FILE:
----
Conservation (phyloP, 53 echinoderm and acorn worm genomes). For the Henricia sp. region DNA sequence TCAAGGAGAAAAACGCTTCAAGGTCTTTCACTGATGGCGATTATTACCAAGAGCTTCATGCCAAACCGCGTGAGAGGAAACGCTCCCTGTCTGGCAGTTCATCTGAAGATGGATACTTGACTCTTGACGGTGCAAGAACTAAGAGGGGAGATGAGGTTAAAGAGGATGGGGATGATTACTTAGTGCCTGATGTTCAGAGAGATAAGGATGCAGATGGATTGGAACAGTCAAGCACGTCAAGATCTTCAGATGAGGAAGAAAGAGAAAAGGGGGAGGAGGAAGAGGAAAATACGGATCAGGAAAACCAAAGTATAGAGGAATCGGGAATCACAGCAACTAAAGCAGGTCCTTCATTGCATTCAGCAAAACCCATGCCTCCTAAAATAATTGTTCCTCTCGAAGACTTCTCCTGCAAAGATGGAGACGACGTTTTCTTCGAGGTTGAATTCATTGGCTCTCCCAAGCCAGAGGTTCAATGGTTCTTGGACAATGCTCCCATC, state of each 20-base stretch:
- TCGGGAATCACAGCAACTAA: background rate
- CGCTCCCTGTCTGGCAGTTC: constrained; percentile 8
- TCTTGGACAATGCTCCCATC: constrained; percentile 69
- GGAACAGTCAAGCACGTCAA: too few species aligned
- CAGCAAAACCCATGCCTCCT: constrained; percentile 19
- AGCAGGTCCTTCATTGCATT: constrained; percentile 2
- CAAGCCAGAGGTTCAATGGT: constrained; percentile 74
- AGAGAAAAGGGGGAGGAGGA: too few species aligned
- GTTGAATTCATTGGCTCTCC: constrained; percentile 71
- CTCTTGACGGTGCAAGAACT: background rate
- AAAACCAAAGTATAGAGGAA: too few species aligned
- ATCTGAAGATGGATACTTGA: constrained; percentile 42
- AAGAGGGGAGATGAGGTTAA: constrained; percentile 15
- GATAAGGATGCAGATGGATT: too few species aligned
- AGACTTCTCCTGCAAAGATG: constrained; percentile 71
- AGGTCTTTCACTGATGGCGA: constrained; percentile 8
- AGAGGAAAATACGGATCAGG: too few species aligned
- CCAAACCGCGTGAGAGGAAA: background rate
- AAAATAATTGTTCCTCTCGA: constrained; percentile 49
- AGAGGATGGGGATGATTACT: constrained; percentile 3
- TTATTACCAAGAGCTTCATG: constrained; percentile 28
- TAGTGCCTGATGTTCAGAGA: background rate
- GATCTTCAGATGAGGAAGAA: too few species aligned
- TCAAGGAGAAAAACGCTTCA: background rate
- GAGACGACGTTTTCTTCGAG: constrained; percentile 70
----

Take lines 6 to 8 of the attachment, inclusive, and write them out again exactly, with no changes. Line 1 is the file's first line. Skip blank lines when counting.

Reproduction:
- CAGCAAAACCCATGCCTCCT: constrained; percentile 19
- AGCAGGTCCTTCATTGCATT: constrained; percentile 2
- CAAGCCAGAGGTTCAATGGT: constrained; percentile 74